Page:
Richard is a professor of English at NIT-Ariake where he runs the English Lab, assists with International Affairs, and explores issues in critical thinking, grammar, and motivation. He enjoys time with his family, riding motorcycles, and listening to music when he is not teaching and researching.
National Institute of Technology, Ariake CollegePosition –
Professor of EnglishTitle –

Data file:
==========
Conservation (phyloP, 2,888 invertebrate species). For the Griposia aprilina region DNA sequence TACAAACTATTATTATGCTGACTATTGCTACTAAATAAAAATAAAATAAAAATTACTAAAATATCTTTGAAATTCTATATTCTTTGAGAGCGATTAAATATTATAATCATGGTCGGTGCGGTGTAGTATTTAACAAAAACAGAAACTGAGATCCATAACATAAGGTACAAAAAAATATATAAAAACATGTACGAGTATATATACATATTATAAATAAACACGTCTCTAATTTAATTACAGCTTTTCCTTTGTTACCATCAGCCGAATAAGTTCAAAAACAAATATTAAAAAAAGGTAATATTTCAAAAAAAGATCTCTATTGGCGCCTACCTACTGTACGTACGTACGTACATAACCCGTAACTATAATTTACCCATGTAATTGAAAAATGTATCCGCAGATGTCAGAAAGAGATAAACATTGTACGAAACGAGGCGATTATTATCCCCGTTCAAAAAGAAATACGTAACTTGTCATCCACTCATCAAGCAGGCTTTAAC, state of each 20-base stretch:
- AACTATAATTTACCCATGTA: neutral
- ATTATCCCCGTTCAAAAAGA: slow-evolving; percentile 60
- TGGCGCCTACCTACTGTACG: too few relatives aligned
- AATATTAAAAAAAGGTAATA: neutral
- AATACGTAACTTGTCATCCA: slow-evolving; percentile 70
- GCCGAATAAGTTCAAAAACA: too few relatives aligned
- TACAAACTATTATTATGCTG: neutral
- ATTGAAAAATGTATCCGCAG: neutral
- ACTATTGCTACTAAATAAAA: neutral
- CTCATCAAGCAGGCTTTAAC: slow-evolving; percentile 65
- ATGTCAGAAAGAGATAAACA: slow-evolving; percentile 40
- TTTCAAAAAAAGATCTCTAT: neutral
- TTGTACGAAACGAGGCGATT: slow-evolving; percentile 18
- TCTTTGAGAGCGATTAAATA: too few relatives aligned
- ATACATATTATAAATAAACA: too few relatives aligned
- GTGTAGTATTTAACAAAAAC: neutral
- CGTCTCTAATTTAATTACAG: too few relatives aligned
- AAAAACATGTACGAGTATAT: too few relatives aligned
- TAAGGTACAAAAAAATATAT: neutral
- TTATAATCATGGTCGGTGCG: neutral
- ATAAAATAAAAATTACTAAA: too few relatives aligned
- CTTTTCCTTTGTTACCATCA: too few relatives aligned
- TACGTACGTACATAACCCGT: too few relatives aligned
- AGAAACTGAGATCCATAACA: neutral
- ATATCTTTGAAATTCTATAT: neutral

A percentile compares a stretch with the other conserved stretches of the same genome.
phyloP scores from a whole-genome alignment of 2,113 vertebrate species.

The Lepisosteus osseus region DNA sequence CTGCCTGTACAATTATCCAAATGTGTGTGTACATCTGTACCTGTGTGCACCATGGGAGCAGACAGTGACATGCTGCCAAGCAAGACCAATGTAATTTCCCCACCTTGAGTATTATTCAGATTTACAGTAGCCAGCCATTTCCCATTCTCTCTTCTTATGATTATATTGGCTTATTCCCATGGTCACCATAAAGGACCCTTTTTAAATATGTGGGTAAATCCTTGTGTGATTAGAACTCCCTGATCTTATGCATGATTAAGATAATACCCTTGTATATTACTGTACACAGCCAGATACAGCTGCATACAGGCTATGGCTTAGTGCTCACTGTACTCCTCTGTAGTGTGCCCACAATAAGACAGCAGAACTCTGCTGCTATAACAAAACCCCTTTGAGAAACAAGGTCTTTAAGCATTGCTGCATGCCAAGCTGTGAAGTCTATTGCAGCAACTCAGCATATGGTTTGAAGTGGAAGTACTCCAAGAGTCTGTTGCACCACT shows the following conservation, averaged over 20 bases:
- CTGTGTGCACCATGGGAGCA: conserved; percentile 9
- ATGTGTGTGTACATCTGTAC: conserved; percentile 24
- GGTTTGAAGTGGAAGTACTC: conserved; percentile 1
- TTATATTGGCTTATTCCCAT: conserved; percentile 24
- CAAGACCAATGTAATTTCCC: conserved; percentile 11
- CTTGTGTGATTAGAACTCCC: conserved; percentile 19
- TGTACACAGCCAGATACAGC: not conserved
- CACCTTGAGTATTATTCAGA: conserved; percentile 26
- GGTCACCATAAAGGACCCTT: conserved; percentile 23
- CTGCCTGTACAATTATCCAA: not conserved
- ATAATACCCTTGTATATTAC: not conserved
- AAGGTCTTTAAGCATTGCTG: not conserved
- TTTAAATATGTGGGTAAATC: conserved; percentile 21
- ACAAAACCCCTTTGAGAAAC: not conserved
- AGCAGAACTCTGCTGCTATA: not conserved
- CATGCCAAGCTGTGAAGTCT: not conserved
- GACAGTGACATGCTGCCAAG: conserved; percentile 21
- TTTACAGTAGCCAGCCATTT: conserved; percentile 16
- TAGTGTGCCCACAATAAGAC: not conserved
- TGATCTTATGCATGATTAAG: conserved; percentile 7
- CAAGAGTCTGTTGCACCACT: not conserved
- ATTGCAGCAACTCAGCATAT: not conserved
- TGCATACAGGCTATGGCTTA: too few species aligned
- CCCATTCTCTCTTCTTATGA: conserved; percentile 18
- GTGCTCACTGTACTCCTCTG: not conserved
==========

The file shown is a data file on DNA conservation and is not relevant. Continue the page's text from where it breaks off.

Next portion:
Ambiguity is a common problem in ESL communication that impacts meaning and leads to many misunderstandings and sometimes the logical fallacy of ambiguity. Learning to identify ambiguity and tease out possible meanings are important critical thinking and communication skills. But issues surrounding critical thinking and ambiguity in communication can be a serious challenge for ESL students as is learning how to rephrase communication so as to avoid such fallacies. This poster presents, explains, and explores a unique sentence diagramming technique as a method for teaching ESL engineering students how to identify, clarify, and avoid ambiguity as it relates to grammar and sentence structure and thus also improving their critical thinking as well. Through sentence diagramming, students learn how to identify ambiguity and the possible fallacies and misunderstandings that may result. They also learn how to clarify instances of ambiguity in their own output and in the output of others. Addressing issues of ambiguity strengthens communication and critical thinking among interlocutors. This sentence diagramming method, created by the authors, was based on Chomsky's X Bar Theory but it is not tied to it. This diagramming method is then used as a general English teaching tool to help students better understand how phrasing relates to grammar, meaning, and critical thinking. Once students understand how phrasing affects not only form and function but also meaning, they can then better understand issues around ambiguity and critical thinking. As a result, students can then more easily identify ambiguity, tease out the multiple meanings to help clarify communication, and avoid using ambiguous statements in their own communications. Sentence diagramming gives students a tool to examine similar or even identical sentences that can have multiple or easily misunderstood meanings and show how subtle differences in phrasing can change meanings dramatically. The tool can also be used when interacting with others to point out instances of ambiguity and to help clarify the intended meaning. Once students understand how to diagram a sentence, they can better identify ambiguous sentences, point out their multiple meanings, and avoid ambiguity in their own communications, thus becoming more accurate users of English and better critical thinkers.